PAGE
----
Wentworth Students Working with NASA on Spacewalk Training

January 24, 2017

Wentworth Students Working with NASA on Spacewalk Training

Wentworth Students Working with NASA on Spacewalk Training

Students from Wentworth Institute of Technology have been invited to NASA’s Johnson Space Center to test spacewalk tools they’ve designed for actual challenges related to deep-space exploration.

Calling themselves the Luna Leopards, the group of undergraduates is one of 32 student teams that have advanced to the testing phase in a NASA program called Micro-g Neutral Buoyancy Experiment Design Teams, or Micro-g NExT.

The Wentworth team, the only students from a New England college in the program, will spend the next few months building prototypes and preparing for the test, which will take place in NASA’s Neutral Buoyancy Laboratory—a 40-foot-deep pool where astronauts train for spacewalks. The students are scheduled to be in Houston from June 5-8.

During the fall 2016 semester the Wentworth group submitted a proposal for a pneumatic drill and sample collection tool called, “Microgravity Regolith Extractor.” The device is in the design refinement phase with guidance from an appointed NASA mentor.

The Wentworth team is comprised of four Mechanical Engineering seniors: Kristen Lundebjerg, Troy Doyle, Joshua Mortin and Jacob Williams, and their faculty advisor, Associate Professor Anthony W. Duva.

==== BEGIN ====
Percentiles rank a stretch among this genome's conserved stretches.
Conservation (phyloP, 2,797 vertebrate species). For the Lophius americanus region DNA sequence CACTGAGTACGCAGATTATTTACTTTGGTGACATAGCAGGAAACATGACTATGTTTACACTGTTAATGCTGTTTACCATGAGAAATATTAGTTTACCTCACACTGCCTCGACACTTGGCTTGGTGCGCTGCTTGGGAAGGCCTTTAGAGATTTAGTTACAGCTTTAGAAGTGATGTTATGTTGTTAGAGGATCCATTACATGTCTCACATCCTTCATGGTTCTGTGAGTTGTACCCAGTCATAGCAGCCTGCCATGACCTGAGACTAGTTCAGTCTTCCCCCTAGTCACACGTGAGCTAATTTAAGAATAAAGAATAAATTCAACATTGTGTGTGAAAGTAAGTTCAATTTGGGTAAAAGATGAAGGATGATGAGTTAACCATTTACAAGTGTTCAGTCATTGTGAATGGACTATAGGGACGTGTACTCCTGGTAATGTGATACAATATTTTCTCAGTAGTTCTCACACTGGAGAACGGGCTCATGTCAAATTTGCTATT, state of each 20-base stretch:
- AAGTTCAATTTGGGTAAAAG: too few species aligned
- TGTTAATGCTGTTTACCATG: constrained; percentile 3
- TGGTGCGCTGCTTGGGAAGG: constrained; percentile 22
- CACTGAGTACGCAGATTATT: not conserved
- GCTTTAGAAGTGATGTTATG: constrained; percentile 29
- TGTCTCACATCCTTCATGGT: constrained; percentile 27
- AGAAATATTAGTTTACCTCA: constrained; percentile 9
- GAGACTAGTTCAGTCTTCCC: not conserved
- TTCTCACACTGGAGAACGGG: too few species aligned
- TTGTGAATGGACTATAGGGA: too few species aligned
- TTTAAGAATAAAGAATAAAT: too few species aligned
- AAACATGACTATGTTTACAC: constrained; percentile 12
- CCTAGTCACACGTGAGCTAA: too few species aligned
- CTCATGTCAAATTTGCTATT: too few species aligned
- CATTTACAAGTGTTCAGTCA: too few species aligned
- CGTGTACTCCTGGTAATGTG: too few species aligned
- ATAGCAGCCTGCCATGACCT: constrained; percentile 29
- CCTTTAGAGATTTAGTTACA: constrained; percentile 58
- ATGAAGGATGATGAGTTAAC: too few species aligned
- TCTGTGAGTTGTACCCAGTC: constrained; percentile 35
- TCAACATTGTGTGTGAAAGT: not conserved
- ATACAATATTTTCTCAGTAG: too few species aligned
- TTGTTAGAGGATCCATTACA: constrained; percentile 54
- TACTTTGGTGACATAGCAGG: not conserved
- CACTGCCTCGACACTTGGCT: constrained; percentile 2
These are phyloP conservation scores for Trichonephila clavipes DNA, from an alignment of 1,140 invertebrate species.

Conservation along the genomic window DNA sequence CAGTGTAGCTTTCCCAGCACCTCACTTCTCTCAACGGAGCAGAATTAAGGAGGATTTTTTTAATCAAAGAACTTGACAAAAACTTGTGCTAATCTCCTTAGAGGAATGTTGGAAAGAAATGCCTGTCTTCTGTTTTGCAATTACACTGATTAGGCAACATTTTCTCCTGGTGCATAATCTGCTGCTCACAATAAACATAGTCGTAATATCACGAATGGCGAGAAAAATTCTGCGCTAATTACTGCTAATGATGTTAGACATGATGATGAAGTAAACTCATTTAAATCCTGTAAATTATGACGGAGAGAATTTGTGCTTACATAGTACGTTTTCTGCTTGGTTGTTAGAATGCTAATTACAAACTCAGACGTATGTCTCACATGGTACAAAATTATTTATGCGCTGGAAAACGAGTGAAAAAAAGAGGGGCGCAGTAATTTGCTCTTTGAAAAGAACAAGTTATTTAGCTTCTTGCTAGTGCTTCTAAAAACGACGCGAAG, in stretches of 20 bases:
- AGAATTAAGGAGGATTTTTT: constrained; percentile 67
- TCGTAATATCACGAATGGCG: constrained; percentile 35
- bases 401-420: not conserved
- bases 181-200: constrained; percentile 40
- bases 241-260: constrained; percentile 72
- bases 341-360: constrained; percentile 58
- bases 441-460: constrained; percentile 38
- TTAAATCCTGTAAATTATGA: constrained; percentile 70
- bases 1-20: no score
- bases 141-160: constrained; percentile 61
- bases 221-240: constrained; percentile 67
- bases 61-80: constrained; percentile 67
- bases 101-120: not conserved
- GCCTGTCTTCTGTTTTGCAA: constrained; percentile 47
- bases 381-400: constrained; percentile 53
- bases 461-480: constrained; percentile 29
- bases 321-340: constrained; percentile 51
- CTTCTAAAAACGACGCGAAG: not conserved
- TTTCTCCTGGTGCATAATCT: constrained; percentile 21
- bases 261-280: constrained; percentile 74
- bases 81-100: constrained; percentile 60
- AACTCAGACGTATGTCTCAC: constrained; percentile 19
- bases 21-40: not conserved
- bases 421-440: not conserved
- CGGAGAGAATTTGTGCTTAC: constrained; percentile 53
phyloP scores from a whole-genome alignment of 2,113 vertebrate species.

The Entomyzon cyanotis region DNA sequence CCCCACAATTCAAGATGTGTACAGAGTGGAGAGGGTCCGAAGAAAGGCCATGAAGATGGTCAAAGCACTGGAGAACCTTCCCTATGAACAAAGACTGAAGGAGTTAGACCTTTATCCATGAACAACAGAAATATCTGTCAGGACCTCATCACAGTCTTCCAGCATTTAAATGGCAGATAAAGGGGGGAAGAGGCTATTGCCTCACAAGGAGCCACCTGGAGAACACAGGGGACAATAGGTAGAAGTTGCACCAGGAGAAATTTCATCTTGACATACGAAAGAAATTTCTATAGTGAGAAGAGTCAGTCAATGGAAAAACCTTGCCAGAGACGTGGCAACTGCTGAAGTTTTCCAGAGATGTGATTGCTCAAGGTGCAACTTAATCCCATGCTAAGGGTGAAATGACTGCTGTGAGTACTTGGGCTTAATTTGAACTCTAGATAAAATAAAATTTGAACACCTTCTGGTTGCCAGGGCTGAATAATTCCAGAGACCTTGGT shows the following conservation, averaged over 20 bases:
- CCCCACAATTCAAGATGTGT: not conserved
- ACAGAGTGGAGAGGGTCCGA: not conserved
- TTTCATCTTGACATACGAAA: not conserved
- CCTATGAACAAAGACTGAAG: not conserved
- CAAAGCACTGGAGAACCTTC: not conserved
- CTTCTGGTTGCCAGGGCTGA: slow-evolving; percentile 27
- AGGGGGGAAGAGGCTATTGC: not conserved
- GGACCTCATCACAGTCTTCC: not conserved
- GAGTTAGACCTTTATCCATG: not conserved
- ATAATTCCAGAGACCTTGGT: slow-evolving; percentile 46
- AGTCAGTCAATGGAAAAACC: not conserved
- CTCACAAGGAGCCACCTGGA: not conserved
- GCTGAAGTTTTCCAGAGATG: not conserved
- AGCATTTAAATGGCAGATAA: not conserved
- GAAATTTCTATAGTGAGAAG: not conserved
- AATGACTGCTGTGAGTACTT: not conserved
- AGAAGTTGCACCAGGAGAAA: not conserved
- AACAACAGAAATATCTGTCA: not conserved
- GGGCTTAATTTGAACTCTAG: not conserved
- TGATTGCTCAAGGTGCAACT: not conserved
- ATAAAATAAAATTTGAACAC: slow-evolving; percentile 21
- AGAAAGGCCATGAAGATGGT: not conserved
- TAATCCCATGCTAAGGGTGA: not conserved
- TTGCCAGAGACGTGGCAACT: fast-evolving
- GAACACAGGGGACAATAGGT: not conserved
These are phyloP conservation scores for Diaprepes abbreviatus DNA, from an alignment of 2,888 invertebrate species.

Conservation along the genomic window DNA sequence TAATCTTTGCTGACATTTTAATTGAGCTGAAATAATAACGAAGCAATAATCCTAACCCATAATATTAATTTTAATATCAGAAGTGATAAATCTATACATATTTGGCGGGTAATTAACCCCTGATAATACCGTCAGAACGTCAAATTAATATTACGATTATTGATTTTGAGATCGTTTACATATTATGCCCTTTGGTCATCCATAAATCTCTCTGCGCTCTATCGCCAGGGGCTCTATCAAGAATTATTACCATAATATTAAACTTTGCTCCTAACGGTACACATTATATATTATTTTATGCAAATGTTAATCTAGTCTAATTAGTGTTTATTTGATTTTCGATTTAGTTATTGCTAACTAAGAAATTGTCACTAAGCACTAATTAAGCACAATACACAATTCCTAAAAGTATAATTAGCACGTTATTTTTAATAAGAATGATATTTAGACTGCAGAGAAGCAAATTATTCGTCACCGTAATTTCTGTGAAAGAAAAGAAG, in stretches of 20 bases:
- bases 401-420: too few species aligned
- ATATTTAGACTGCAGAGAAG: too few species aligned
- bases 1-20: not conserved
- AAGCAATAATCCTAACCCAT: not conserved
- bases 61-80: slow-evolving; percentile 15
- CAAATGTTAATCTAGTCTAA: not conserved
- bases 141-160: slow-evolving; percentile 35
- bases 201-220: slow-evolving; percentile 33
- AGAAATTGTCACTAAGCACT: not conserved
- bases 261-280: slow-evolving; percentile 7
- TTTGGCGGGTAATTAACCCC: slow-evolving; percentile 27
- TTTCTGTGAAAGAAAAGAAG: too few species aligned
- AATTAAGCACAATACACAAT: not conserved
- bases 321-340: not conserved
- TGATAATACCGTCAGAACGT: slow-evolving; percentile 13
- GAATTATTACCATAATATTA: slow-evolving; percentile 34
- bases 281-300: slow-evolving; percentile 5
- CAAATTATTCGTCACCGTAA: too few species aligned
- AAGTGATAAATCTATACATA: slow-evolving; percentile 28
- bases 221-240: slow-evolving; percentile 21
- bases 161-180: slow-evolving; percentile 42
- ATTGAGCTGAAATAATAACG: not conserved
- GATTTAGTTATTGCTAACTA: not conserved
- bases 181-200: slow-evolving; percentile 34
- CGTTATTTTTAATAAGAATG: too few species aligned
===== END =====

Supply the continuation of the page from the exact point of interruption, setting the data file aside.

Micro-g NExT is managed by the Office of Education at Johnson. The program helps support the agency's education policy of using NASA's unique missions and programs to engage and encourage students to pursue science, technology, engineering and math careers.

Other Micro-g NExT schools include: Arizona State University; Art Institute of Seattle; Boise State University; Coastal Bend College; Columbia University; Cornell University, Embry-Riddle Aeronautical University; Grand Valley State University; Kapi’olani Community College; Ohio State University; Old Dominion University; Onondaga Community College; Purdue University; Rochester Institute of Technology; Salt Lake Community College; State University of New York – Buffalo; Texas A&M University; University of Alaska at Anchorage; University of Alabama at Tuscaloosa; University of California at Los Angeles; University of California at Riverside; University of Illinois at Urbana/Champaign; University of Maryland at College Park; University of Nebraska – Lincoln; University of Texas at Dallas; University of Texas at El Paso; University of Texas at Rio Grande Valley; and Virginia Polytechnic Institute and State University.

For social media, use @NASAedu and #MicrogNExT. For more information about NASA’s education programs, visit: http://www.nasa.gov/education. For more information about NASA EVAs, visit: http://www.nasa.gov/suitup.

Related News